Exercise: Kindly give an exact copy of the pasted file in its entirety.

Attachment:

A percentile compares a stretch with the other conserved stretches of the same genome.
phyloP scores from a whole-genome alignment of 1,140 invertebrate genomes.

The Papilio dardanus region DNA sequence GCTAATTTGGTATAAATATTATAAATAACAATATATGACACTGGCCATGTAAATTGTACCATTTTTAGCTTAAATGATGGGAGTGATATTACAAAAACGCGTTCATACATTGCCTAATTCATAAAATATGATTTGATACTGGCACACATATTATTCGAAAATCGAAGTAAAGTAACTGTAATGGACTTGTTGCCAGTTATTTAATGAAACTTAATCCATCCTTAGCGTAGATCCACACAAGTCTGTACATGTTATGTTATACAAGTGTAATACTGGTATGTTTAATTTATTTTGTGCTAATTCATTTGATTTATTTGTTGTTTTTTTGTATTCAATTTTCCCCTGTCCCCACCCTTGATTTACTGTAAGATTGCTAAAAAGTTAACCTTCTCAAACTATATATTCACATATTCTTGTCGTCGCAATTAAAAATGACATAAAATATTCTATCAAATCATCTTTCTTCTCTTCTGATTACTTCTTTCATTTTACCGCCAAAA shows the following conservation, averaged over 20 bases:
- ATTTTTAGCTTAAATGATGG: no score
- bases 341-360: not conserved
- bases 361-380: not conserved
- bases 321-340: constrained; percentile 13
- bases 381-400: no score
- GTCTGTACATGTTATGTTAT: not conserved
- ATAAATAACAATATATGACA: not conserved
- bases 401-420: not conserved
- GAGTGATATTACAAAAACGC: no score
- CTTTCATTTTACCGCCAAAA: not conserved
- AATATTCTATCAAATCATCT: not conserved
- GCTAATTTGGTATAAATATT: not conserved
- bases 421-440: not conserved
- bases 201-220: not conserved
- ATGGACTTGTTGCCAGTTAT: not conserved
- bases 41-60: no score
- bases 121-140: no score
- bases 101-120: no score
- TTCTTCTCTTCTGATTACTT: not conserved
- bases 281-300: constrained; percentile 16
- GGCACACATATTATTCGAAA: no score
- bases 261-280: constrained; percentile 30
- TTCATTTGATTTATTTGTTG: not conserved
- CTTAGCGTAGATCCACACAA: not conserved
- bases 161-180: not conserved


A percentile compares a stretch with the other conserved stretches of the same genome.
phyloP scores from a whole-genome alignment of 1,140 invertebrate genomes.

The Papilio dardanus region DNA sequence GCTAATTTGGTATAAATATTATAAATAACAATATATGACACTGGCCATGTAAATTGTACCATTTTTAGCTTAAATGATGGGAGTGATATTACAAAAACGCGTTCATACATTGCCTAATTCATAAAATATGATTTGATACTGGCACACATATTATTCGAAAATCGAAGTAAAGTAACTGTAATGGACTTGTTGCCAGTTATTTAATGAAACTTAATCCATCCTTAGCGTAGATCCACACAAGTCTGTACATGTTATGTTATACAAGTGTAATACTGGTATGTTTAATTTATTTTGTGCTAATTCATTTGATTTATTTGTTGTTTTTTTGTATTCAATTTTCCCCTGTCCCCACCCTTGATTTACTGTAAGATTGCTAAAAAGTTAACCTTCTCAAACTATATATTCACATATTCTTGTCGTCGCAATTAAAAATGACATAAAATATTCTATCAAATCATCTTTCTTCTCTTCTGATTACTTCTTTCATTTTACCGCCAAAA shows the following conservation, averaged over 20 bases:
- ATTTTTAGCTTAAATGATGG: no score
- bases 341-360: not conserved
- bases 361-380: not conserved
- bases 321-340: constrained; percentile 13
- bases 381-400: no score
- GTCTGTACATGTTATGTTAT: not conserved
- ATAAATAACAATATATGACA: not conserved
- bases 401-420: not conserved
- GAGTGATATTACAAAAACGC: no score
- CTTTCATTTTACCGCCAAAA: not conserved
- AATATTCTATCAAATCATCT: not conserved
- GCTAATTTGGTATAAATATT: not conserved
- bases 421-440: not conserved
- bases 201-220: not conserved
- ATGGACTTGTTGCCAGTTAT: not conserved
- bases 41-60: no score
- bases 121-140: no score
- bases 101-120: no score
- TTCTTCTCTTCTGATTACTT: not conserved
- bases 281-300: constrained; percentile 16
- GGCACACATATTATTCGAAA: no score
- bases 261-280: constrained; percentile 30
- TTCATTTGATTTATTTGTTG: not conserved
- CTTAGCGTAGATCCACACAA: not conserved
- bases 161-180: not conserved